Expectations high as Party leaders hold key meeting

By Wang Yanlin
0 Comment(s)Print E-mail Shanghai Daily, November 7, 2013
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Expectations are running high that the third plenary session of the 18th Central Committee of the Chinese Communist Party, which starts on Saturday, will shed new light on the pace and direction of reforms.The four-day meeting will map out “unprecedented” economic and social plans that will push forward profound transformations, according to Yu Zhengsheng, a member of the Standing Committee of the Political Bureau of the Party’s Central Committee.Yu’s remarks, the pro-reform stances of President Xi Jinping and Premier Li Keqiang, and the third plenary sessions in the Party’s history as a groundbreaker have heightened expectations among investors anxious to see economic and market reforms move faster and deeper.

Will steps be taken to deal with a mountain of local government debt? Will government ease its regulatory grip and give the market greater voice in determining currency flows, interest rates and energy prices? Will foreign investors be given greater access to China’s capital markets?

This meeting, according to Zhu Haibin, chief economist for China at JPMorgan, will be the most important of the year — perhaps even of the decade.

“The communiqué of the meeting, or the ‘dissertation paper’ of the new leadership, is expected to be a roadmap of China’s economic reform in the next five to 10 years,” he said.

History shows us that the meetings of the 200-member Central Committee can be important milestones. Third plenary sessions usually focus on economic issues after the first and second meetings set Party and government leadership changes.In 1978, the third plenum initiated China’s policy of opening itself to the outside world. The one in 1993 endorsed the concept of a socialist market economy.

So what will we expect in the next week? JPMorgan suggests five issues worth watching:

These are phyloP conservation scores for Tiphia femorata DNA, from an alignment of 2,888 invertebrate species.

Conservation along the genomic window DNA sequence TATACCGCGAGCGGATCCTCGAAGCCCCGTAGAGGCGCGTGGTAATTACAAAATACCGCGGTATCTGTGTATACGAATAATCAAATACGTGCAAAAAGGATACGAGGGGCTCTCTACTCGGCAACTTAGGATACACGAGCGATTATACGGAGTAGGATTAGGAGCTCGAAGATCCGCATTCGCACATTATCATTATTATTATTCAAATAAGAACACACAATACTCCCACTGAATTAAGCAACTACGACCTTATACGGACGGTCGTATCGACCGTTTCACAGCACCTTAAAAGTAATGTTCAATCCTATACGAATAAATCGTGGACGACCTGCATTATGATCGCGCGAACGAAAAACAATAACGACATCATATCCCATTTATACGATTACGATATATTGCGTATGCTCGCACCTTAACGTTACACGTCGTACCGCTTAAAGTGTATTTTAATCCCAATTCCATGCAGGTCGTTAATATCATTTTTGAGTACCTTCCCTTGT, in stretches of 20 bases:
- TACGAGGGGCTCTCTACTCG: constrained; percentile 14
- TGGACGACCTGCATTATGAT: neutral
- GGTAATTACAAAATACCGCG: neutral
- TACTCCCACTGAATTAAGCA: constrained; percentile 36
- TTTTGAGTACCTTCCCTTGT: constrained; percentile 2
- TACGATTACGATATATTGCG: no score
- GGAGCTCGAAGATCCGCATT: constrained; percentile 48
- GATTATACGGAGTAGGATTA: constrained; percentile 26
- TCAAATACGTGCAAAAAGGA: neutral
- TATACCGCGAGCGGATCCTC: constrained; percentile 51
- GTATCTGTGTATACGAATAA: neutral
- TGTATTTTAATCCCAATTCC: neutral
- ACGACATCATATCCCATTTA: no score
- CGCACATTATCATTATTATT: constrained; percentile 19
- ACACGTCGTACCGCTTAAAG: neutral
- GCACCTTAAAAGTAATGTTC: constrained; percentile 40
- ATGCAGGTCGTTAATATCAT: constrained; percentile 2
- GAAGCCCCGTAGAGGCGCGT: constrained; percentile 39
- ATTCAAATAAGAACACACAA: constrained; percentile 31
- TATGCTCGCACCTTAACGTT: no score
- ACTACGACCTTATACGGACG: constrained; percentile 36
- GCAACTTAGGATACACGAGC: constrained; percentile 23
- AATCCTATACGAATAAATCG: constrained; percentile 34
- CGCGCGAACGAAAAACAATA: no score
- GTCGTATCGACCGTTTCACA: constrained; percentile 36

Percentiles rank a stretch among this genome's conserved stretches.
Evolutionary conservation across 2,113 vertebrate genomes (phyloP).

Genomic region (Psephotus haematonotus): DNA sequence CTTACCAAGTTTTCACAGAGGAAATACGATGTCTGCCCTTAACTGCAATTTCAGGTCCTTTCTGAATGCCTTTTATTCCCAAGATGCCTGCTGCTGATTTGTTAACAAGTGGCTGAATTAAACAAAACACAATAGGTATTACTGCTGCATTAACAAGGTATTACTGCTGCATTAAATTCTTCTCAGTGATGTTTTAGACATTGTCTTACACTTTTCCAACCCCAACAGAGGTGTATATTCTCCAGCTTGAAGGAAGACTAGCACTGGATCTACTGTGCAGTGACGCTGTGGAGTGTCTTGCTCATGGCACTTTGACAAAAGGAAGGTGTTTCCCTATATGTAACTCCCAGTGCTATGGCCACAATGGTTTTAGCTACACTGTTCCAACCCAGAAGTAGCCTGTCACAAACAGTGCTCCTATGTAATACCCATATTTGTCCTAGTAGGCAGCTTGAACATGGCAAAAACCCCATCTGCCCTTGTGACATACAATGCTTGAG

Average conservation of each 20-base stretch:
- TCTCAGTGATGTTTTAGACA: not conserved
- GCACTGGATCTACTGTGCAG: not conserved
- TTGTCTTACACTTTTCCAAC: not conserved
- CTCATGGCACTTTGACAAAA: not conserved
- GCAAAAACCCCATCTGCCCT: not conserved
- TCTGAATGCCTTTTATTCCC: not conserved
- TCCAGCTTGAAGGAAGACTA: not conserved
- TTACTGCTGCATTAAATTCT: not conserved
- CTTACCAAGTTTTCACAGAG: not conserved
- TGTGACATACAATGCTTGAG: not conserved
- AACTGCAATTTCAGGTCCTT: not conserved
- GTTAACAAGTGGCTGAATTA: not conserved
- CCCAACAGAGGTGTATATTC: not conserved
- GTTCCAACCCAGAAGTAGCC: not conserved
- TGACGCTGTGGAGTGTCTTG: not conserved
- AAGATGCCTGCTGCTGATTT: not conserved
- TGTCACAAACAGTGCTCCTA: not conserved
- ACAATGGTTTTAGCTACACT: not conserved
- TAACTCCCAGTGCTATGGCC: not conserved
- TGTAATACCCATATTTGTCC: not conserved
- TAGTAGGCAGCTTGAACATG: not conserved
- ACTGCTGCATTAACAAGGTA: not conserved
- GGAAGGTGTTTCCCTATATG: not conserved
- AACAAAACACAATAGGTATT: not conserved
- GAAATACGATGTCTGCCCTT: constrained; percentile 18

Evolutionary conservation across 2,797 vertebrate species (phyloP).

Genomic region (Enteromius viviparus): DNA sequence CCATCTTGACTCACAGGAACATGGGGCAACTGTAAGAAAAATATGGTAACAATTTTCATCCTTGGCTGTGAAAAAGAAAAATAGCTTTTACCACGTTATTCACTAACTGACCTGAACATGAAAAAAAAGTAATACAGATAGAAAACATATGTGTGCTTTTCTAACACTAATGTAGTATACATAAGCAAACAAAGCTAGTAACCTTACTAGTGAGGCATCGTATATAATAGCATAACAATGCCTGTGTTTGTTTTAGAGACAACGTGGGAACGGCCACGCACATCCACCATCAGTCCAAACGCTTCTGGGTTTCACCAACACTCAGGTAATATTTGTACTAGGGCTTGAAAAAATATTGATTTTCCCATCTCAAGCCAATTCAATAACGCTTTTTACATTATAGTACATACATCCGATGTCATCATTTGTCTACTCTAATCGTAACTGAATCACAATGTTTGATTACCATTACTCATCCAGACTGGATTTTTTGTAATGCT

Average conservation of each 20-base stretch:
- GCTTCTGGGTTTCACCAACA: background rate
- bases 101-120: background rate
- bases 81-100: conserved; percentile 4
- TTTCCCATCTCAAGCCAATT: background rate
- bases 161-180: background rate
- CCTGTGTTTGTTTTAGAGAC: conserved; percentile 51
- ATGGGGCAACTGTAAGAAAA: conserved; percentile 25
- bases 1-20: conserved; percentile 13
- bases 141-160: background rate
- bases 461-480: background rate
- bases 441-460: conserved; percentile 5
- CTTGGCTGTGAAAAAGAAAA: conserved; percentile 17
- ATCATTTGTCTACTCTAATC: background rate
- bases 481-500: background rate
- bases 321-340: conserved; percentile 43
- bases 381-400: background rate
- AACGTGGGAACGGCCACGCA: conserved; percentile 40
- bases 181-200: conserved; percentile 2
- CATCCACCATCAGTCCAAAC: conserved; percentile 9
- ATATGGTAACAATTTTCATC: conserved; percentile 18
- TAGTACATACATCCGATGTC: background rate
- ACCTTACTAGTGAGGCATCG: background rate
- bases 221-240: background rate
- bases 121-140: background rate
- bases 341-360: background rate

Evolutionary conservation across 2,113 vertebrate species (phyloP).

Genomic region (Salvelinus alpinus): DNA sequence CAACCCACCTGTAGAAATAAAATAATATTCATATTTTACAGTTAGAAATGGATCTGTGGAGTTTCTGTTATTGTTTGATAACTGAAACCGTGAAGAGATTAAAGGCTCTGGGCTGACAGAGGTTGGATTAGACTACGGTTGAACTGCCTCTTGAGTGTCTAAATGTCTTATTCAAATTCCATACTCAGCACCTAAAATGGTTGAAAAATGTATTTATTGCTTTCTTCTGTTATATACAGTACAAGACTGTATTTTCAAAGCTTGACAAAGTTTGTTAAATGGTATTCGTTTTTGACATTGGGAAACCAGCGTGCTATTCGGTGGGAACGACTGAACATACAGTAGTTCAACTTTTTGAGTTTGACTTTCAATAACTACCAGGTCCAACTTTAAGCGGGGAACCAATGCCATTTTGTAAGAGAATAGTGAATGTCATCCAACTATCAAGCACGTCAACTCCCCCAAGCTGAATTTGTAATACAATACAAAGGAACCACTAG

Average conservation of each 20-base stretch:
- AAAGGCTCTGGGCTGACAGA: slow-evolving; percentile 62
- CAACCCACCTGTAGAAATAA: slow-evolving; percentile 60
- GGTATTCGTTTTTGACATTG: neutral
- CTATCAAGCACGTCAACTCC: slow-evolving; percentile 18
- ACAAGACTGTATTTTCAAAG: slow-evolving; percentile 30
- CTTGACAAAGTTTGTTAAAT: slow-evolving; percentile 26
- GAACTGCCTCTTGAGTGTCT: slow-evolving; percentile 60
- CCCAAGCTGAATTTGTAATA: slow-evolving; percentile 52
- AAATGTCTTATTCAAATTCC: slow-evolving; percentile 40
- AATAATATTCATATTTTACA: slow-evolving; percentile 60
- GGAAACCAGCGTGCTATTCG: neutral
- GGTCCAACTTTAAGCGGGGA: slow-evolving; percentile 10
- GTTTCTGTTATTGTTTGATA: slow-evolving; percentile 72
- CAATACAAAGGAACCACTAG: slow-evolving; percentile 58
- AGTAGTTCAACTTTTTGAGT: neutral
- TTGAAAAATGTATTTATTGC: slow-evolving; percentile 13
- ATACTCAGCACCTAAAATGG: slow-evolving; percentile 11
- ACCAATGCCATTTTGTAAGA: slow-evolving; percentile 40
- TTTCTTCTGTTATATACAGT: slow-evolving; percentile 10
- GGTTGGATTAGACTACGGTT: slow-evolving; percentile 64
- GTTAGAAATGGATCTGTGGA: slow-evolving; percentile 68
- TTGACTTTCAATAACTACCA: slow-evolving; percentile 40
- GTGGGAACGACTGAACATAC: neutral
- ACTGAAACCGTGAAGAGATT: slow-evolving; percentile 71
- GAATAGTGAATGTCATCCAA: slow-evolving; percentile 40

1. Administrative reform

Redefining the relationship between the government and the market could reduce bureaucratic intervention in the economy and increase the role of markets in the allocation of resources.

In recent months, the central government has announced the scrapping of administrative approvals for hundreds of items, and more are expected.

Administrative reform is considered crucial if economic deregulation is to proceed. The China (Shanghai) Pilot Free Trade Zone, which has recently been unveiled, is a testing ground for that acceleration. The adoption of the “negative list,” system in the zone, which sets forth only what can’t be done, has been viewed as a bold step forward.

2. Financial reform

Financial reform generally refers to the removal of price distortions in the market, especially those created by regulation of interest and money exchange rates. Removing tight controls would improve the efficiency of capital flows, both across China and beyond its borders.

In July, the central bank dropped its restrictions on lending rates and increased the quotas for the Qualified Foreign Institutional Investor program. In August, the State Council, China’s cabinet, approved the Shanghai Free Trade Zone.

As next steps, the deregulation of deposit rates, the introduction of an explicit deposit insurance program, the widening of the band restricting movements in the yuan and further currency convertibility are likely to occur — but gradually.

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